E1M3: Grab the blue key and run.

Players who keep their wits about them should notice a well-placed lamp through the darkness, marking the passage where they came in.

"The first time you get it," Romero said of the blue key, "if you turn when you hear the [door] hissing, you see a dimly lit room behind the silhouettes coming toward you, which is really cool. That's why I put the bright lights in the corner: you know where the exit is and can get out of there."

E1M1 flows perfectly as a single-player level, but it shines in multiplayer, too. It's spacious enough to accommodate four players in deathmatch, yet intimate enough that two players won't have to wait long to find action in a one-on-one contest. Despite prominent mention in the press release, multiplayer was a famously late addition.

"We designed everything to be single-player until the last couple of months, when we actually put multiplayer in the game," Romero recalled. "Then we had to go through and add multiplayer starting points, weapons, and balance all the levels."

Balancing levels for cooperative and deathmatch play was as simple as firing up DoomEd and sprinkling in weapons and enemies—such as the rocket launcher found in E1M1's courtyard, near the pond of toxic ooze that holds blue power armor—set to appear only in multiplayer.

"We're talking a couple of days," Romero said of rigging the game's 27 single-player maps for deathmatch and co-op play. "It was pretty quick. We just knew that that was going to be a world killer."

Work in Progress

E1M1 represented peak Doom level design. E1M2, also known as "Nuclear Plant," was the opposite, at least at first.

"Doom E1M2 is the level that had the most work done on it, since I started it pretty early," Romero said. "In fact I decided to think about how we were going to make levels for this game. We had no idea. We were making Wolfenstein-type stuff for months because it was hard to get out of that mindset. That was all we had seen. We had these cool abilities in this engine, and we needed to really think about how we were going to use them."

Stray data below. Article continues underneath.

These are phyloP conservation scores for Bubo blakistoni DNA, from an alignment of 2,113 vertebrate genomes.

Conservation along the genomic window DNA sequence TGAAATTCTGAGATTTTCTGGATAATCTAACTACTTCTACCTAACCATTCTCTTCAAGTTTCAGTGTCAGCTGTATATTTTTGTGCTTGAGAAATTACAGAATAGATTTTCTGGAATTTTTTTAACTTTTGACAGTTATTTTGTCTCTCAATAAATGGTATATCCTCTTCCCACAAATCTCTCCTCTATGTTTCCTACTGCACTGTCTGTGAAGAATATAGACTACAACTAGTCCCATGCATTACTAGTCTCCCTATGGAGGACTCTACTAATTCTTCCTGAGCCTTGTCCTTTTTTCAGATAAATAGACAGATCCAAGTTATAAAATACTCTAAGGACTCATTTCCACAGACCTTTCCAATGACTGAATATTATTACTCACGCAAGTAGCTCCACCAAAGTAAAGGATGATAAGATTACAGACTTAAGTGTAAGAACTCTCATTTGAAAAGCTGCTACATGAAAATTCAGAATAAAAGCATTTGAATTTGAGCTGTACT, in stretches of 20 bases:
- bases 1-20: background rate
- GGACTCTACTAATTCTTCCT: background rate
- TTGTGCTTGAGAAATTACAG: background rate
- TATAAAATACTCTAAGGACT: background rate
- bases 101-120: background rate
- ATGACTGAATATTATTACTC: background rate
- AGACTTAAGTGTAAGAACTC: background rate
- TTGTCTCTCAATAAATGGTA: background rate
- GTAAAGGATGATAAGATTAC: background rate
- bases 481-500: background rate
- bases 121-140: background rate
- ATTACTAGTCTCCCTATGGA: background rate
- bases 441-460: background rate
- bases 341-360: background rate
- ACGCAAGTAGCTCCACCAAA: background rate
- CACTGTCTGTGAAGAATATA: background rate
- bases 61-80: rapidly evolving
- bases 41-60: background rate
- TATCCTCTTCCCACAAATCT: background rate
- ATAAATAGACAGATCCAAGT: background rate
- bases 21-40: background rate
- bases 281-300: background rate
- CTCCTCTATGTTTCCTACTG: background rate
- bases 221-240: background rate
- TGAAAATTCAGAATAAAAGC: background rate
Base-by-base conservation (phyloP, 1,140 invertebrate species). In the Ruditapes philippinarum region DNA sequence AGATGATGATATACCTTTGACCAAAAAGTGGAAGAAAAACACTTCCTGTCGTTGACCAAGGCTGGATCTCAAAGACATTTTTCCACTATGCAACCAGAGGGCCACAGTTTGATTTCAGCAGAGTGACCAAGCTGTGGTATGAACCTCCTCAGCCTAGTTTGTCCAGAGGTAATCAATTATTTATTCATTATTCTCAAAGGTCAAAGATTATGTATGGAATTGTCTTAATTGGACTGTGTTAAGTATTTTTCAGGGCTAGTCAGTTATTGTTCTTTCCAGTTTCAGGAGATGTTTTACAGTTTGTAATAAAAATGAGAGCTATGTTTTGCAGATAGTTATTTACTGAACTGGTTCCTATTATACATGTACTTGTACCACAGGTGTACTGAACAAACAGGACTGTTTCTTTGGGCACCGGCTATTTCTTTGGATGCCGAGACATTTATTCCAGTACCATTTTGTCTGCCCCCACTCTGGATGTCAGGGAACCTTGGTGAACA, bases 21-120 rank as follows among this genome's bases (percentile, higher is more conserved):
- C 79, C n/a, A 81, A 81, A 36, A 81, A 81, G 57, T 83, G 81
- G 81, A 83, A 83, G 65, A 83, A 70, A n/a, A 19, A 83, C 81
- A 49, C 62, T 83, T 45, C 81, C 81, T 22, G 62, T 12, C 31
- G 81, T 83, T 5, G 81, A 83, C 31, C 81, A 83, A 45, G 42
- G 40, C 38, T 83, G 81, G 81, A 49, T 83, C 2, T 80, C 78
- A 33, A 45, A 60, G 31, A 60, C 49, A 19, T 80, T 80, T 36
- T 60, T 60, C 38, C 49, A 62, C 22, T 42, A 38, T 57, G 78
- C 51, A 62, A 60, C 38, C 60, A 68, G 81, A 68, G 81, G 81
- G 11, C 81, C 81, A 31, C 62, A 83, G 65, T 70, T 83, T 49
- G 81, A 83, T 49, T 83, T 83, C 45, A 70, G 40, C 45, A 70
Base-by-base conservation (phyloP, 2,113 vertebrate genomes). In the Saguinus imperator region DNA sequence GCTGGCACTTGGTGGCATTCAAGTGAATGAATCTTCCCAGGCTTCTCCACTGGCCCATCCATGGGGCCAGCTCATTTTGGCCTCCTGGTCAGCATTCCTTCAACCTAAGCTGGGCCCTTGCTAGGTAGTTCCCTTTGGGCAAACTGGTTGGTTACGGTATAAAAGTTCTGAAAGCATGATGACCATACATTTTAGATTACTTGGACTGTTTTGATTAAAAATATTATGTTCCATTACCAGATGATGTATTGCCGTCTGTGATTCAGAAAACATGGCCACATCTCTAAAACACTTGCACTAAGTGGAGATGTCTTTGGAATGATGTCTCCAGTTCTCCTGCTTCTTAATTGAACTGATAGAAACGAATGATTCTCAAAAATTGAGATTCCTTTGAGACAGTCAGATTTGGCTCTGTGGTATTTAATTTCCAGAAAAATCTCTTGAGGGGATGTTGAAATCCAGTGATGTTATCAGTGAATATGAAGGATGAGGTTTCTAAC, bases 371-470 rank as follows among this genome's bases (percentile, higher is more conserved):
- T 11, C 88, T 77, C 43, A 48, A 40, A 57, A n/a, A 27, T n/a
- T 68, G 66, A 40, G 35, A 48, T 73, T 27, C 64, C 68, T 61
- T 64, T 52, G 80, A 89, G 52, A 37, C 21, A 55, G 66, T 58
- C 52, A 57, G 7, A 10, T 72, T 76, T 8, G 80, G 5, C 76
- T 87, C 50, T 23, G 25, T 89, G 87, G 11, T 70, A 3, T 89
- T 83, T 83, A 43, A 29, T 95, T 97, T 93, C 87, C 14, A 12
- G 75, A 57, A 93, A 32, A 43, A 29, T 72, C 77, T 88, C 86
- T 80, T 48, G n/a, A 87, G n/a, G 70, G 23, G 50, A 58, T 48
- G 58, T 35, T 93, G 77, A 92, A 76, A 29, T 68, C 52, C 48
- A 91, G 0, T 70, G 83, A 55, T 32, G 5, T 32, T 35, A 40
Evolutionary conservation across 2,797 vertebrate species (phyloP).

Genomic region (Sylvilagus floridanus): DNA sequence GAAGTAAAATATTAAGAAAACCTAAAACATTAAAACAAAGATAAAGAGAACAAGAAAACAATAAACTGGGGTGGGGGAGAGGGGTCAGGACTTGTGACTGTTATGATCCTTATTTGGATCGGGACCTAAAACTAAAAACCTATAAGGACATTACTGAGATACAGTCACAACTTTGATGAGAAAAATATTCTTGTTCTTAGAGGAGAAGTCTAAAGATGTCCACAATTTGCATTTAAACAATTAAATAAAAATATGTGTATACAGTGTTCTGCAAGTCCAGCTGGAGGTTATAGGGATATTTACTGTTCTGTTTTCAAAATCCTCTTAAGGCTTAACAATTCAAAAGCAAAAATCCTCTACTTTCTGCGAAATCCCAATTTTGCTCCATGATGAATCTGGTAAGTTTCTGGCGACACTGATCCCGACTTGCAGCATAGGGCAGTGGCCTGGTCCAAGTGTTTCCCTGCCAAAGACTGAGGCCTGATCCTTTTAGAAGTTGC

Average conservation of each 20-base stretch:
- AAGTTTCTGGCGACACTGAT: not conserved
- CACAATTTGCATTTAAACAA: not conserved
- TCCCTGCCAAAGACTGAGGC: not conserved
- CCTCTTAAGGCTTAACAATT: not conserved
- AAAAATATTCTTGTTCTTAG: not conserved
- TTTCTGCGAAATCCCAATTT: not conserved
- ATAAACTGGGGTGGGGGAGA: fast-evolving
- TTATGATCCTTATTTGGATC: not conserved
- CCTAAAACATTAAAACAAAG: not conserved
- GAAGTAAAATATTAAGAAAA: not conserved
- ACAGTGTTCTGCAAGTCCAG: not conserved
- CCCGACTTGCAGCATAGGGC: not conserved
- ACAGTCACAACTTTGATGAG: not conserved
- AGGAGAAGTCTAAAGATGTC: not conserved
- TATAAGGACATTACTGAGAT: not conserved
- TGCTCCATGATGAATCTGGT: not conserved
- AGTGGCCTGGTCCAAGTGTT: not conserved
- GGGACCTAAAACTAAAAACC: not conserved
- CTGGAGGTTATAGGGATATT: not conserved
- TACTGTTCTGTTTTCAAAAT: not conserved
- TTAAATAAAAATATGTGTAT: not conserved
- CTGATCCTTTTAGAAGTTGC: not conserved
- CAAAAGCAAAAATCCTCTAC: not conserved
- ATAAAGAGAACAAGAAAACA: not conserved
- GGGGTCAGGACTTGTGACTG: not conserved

Romero broke ground on E1M2 in April of '93. He started by building pieces. A wide set of stairs curves up and around 90 degrees, leading to a hallway that opens into a cavernous room. Romero played with his room's lighting until the room's contours were barely distinguishable—a counterpoint to Wolfenstein 3D's blinding spaces.

"I made the room dark. I made tall areas," Romero said. "There weren't any monsters in the map at this time, during development of the game. It was too early for monsters, but I pictured there would be monsters up there, so I made those areas brighter. I went in and got the scale right, all that stuff, and thought it looked really cool."

E1M2: Stairs curve upward, leading to Romero's first breakthrough in Doom level design.

Romero called in Tom Hall and a few other designers to show off his creation. They were floored. The room's walls were angled so that there were no corners, only angles near where corners would be.

"When you're making levels, you create this checklist, detailed rules for your game," said Romero. "The number-one rule was: if you could make this room in Wolfenstein, you have failed. Whenever we were making any room, it shouldn't exist in Wolfenstein. If it could, you need to alter it and make it cooler because nobody wants to see the last game in [your current] game. That was the rule even later on. When we were making Quake, the rule was that if you could make this room in Doom, you've failed."

Over time, Romero's shadowy space in E1M2 became one of Doom's most infamous areas. Expanding on it, Romero stretched out the preceding hallway, filled it with toxic waste, cranked up the lights, and planted blue vials of health along a bridge over the ooze that ended at a box of shotgun shells sat on the elevator.

Bright lights, safe passage over toxic waste, and a box of shells out in the open? Astute players grew nervous.